perspectives is a poster exhibition in which researchers funded by the UK Research Councils present and explore the social implications of their work. Today’s guest bloggers are perspectives participants Joshua Howgego and Becky Broadbent who found
themselves in a packed shopping centre standing between a concertina of brightly illustrated posters, a prototype Mars lander and a giant egg-shaped relaxation pod. They could be nowhere other than the British Science Festival.
We young researchers – finalists in the perspectives poster competition – had journeyed from every corner of Britain to Guildford, the Festival venue, to chat to the public about all things scientific. From climate change to how chemistry might help us fight diabetes, and even fluorescent dyes in fly brains.
Sometimes it’s all too easy for us scientists to remain hunched over our test tubes and computer models, not considering how our research impacts the real world. So for two days we decided to buck this trend and, armed with pink balloons, enthusiasm and of course our posters, we put ourselves and our research firmly under public scrutiny. We were apprehensive at first but we were pleasantly surprised at how receptive the Surrey shoppers were. It was reassuring that so many people seemed to be willing to debate our research with us.
Jean, up for the day from Southampton to go to the theatre, was one of the first to look at the poster on how Chemists are trying to combat diabetes. Jean was anxious to know how the treatment worked and, more importantly, when it would be ready. This was especially meaningful for her as she had developed type 2 diabetes herself a few years ago.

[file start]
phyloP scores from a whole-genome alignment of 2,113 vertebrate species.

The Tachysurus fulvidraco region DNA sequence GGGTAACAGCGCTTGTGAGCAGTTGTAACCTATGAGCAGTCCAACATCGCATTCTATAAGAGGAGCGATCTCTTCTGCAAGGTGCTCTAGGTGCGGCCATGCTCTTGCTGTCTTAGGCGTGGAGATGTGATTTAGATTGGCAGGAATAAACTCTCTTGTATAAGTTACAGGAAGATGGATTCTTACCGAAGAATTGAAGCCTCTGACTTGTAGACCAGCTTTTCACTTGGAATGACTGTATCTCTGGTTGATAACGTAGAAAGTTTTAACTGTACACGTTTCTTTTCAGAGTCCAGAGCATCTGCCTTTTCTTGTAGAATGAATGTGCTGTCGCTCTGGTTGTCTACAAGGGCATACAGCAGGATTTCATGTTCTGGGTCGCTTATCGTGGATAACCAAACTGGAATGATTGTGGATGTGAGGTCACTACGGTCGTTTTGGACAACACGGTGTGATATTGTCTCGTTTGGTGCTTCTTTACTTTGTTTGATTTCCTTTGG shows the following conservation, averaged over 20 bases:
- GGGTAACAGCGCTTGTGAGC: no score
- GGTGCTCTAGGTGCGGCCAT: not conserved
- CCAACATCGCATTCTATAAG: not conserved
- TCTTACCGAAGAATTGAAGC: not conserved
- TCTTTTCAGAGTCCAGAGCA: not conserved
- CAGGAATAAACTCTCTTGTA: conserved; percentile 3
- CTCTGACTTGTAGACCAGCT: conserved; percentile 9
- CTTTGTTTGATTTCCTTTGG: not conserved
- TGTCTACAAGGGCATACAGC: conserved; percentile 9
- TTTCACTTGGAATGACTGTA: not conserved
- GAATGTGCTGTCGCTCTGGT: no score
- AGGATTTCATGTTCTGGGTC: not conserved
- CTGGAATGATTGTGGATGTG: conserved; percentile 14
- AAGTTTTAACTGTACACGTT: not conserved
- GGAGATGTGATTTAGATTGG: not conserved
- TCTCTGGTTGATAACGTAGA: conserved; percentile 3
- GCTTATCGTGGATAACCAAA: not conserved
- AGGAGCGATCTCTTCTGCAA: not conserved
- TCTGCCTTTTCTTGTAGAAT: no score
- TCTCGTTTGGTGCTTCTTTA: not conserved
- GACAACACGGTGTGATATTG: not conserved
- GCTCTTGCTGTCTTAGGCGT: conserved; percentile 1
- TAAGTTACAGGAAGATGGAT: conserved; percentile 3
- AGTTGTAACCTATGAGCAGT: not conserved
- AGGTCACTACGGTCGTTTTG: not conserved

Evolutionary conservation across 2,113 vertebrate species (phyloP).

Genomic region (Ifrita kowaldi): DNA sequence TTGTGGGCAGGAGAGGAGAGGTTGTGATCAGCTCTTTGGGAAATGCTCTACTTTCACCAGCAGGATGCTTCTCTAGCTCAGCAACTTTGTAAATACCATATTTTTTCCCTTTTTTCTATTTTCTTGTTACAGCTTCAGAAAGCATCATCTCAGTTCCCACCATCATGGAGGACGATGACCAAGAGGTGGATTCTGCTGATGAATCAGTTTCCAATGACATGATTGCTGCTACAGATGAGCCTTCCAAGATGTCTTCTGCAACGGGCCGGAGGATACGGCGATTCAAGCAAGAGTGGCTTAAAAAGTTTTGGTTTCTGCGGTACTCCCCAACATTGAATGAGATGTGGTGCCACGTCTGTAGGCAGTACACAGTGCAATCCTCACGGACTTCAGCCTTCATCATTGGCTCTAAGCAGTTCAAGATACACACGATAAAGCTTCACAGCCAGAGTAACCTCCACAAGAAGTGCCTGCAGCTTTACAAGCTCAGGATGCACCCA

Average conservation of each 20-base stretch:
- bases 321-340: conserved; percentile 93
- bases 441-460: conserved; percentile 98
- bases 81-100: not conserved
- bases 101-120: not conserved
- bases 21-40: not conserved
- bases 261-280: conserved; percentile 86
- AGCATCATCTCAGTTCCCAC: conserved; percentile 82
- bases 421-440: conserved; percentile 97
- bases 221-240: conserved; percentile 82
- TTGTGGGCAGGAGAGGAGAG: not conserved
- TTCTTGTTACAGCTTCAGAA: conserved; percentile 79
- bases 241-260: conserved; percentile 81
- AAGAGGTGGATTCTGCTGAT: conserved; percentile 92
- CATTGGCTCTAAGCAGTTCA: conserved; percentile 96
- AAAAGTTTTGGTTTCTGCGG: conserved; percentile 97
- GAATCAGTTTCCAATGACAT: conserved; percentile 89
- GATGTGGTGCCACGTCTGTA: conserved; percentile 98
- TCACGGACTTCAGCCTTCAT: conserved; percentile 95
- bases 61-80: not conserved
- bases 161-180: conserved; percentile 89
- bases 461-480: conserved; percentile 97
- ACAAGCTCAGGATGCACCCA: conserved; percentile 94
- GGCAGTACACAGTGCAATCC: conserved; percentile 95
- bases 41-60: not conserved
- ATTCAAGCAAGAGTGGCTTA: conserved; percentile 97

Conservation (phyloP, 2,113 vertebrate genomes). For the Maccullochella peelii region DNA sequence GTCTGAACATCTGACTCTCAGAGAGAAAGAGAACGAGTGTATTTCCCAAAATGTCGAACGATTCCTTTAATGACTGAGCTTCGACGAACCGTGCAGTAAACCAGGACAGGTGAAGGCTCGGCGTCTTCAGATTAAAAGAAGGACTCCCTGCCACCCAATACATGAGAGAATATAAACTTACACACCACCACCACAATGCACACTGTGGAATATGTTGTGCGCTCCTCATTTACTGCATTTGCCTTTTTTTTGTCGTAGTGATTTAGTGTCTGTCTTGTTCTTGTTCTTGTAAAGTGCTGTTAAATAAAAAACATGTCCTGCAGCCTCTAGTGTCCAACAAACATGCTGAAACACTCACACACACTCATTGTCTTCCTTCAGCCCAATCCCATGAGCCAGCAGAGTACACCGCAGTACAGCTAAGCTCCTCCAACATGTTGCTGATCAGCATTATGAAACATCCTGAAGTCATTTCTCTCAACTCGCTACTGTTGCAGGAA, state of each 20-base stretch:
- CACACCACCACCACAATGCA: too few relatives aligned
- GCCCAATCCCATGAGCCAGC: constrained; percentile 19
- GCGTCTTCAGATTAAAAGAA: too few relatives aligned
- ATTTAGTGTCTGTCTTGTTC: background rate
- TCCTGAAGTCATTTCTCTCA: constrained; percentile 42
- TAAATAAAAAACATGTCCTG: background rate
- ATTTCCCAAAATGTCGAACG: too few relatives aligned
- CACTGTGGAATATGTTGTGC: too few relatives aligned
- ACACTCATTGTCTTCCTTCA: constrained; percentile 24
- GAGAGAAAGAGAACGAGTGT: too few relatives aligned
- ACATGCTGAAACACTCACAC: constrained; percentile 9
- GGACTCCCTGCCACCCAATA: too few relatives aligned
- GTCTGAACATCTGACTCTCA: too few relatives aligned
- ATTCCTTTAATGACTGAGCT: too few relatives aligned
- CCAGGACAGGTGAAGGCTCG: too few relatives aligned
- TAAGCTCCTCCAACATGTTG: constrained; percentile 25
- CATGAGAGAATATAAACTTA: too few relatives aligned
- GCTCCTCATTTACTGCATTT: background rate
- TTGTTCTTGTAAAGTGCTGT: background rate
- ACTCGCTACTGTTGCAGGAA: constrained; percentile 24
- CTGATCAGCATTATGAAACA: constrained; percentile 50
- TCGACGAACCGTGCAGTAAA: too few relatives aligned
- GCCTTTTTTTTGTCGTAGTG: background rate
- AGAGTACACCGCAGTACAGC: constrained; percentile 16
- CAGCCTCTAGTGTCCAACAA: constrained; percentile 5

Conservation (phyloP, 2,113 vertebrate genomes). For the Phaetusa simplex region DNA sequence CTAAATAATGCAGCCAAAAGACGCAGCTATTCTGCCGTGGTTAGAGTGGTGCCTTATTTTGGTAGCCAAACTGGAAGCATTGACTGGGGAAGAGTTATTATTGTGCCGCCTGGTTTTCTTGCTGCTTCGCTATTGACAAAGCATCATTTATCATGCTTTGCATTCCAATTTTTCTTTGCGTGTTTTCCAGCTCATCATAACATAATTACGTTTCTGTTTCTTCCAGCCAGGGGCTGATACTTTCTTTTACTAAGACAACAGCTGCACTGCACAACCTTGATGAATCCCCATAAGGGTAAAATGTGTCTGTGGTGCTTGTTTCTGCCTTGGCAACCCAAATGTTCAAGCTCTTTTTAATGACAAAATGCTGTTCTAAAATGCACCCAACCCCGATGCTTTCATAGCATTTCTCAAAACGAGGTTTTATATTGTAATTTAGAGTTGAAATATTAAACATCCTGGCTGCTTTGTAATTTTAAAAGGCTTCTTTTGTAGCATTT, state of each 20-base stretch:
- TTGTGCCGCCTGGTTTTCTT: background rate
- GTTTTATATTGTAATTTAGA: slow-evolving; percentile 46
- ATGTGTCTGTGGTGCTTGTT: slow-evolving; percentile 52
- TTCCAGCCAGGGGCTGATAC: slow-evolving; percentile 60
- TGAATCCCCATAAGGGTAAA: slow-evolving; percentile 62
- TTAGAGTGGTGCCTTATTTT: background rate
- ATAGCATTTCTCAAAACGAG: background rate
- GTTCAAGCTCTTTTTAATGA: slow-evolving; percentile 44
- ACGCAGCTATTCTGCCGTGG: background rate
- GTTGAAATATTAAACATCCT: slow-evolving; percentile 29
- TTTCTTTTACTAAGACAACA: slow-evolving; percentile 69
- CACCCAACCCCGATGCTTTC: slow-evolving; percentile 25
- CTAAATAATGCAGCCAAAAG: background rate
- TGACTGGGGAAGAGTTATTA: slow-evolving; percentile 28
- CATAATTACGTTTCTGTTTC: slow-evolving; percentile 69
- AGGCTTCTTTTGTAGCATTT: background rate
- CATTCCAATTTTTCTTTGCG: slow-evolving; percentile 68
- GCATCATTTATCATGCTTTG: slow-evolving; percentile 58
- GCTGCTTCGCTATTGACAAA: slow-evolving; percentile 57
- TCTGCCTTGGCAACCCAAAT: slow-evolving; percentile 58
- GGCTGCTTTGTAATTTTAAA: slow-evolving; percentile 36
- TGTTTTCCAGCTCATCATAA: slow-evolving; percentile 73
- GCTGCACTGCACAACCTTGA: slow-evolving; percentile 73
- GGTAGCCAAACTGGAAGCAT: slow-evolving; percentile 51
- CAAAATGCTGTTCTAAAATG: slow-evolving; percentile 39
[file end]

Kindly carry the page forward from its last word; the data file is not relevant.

The poster of a blurred image of a moving train attracted swathes of people tired of living close to noisy railway lines. Unpleasant for them but proving that the research is really worthwhile.
Later we were embarrassed to run into a child prodigy who seemed to know almost as much as some of us about RNA. He confidently informed us that he knew all about it after watching a documentary (‘The Cell’ on BBC 4) about creating artificial life.
As well as all this, there was a mysterious room to our left. We weren’t initially sure what was going on in there – harassed looking parents kept emerging from the area looking relieved to be out. It wasn’t long before the yells of excitement had us wondering what was happening. We poked our noses in to see what all the fuss was about and were enthralled by a whole host of delights for the younger audience. The kids could assemble model brains and neurones out of pipe cleaners, see nerve cells in action under a microscope and build dangerous looking machines out of wood to learn about forces and motion.
Three o’clock came and we headed to the pub for a pint, safe in the knowledge that the adults and children of Guildford were all scienced up ready for the coming week of Festival fun.